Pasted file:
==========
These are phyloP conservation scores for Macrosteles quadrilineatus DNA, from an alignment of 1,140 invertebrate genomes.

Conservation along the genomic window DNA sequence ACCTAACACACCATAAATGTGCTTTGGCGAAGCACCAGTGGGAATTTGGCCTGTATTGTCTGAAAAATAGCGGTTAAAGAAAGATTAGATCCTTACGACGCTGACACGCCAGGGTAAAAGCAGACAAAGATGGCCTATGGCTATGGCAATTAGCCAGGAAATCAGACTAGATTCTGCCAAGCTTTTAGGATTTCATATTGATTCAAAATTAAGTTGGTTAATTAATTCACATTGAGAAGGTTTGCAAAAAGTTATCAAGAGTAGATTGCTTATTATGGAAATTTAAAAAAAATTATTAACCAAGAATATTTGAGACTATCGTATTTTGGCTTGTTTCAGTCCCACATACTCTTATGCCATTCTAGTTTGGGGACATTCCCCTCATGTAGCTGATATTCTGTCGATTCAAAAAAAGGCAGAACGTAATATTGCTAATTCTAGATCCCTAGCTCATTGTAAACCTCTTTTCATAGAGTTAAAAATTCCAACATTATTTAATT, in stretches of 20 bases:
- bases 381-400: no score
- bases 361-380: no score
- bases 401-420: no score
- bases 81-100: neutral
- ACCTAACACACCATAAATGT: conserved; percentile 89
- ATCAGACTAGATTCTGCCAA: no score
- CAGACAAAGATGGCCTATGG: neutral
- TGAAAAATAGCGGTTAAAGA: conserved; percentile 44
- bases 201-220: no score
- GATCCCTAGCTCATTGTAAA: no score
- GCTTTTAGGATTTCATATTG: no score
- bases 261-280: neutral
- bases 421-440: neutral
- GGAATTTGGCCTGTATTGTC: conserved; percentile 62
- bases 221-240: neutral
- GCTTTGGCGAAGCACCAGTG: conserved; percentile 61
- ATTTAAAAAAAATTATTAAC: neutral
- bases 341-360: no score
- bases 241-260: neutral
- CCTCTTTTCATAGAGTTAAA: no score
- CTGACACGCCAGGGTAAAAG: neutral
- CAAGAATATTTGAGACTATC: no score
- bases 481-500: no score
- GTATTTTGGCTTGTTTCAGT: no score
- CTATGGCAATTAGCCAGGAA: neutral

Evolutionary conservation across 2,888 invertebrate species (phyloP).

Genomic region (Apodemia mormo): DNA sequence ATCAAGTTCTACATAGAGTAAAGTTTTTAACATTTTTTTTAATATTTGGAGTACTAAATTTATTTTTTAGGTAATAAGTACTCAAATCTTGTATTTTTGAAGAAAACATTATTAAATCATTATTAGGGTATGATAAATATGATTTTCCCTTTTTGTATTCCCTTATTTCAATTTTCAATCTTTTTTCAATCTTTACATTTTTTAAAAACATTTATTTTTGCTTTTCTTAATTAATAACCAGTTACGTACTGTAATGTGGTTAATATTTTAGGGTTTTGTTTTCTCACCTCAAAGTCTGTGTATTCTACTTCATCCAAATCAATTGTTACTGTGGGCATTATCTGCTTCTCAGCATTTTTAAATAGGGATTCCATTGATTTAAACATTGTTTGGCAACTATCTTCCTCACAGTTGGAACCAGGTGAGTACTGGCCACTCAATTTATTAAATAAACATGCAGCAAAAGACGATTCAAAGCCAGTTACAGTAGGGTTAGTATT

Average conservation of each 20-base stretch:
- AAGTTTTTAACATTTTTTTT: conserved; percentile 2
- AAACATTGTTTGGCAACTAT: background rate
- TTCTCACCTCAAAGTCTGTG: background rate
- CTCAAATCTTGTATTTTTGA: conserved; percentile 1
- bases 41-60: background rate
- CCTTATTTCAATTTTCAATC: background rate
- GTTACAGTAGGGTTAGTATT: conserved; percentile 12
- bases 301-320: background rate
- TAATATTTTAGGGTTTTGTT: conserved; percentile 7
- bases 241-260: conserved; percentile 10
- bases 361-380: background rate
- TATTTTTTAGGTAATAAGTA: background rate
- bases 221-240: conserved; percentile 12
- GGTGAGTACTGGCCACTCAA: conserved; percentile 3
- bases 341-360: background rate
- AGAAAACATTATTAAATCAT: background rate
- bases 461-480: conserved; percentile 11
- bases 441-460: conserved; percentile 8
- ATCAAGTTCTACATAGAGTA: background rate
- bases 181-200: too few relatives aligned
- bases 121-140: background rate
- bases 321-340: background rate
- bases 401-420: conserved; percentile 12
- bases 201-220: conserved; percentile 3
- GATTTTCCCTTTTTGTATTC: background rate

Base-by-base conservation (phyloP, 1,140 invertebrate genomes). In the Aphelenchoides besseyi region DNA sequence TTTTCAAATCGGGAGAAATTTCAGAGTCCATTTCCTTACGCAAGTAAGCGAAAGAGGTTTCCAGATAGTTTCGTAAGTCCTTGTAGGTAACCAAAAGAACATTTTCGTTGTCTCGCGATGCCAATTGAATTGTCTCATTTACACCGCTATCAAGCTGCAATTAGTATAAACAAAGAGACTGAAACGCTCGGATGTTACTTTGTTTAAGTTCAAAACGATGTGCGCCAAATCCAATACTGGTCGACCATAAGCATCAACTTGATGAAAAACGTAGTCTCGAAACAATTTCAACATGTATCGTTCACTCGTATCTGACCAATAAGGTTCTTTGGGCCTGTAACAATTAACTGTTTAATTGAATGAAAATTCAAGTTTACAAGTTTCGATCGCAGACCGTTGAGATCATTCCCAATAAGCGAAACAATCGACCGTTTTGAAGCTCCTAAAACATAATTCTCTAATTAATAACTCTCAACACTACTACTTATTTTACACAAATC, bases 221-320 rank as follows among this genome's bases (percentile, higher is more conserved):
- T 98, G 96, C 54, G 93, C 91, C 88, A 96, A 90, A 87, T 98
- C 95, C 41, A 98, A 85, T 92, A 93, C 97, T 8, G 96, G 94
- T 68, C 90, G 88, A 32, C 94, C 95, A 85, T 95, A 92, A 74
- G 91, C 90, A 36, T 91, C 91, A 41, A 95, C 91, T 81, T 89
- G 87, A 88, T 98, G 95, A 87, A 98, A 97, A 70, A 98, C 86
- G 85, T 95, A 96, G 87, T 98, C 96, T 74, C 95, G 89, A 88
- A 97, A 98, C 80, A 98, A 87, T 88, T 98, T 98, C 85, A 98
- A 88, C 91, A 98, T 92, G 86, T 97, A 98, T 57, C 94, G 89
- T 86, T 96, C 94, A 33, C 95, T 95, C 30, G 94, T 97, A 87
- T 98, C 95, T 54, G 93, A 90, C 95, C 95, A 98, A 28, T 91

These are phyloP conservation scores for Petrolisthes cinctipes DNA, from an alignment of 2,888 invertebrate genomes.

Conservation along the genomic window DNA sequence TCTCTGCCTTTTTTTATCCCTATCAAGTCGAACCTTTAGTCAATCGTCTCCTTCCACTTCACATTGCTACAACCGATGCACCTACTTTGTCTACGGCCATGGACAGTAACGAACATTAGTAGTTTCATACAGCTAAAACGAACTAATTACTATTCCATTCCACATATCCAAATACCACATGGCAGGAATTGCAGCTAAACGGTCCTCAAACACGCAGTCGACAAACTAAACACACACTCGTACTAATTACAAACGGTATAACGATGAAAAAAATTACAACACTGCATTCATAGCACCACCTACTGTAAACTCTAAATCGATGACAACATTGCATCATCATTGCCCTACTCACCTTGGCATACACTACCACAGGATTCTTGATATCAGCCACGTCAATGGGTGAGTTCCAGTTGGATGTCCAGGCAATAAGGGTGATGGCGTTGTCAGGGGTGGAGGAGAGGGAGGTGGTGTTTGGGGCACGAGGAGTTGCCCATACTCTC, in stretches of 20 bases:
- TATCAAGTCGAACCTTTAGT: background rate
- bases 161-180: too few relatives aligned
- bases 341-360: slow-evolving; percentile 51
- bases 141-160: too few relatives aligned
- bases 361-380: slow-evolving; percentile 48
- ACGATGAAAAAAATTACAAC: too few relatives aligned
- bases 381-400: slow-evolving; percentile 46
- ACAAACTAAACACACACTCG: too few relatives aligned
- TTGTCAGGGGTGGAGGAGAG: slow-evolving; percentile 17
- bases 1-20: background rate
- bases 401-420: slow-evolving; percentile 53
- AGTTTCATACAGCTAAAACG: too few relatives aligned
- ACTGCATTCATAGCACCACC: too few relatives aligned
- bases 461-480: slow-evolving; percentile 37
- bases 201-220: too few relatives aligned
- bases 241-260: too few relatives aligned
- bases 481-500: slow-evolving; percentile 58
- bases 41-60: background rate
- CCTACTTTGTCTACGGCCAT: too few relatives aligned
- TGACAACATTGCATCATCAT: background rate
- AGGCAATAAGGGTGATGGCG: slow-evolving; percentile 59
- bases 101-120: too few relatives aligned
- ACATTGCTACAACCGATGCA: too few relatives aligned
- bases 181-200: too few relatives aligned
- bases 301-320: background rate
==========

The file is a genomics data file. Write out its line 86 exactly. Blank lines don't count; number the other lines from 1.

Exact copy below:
- bases 41-60: background rate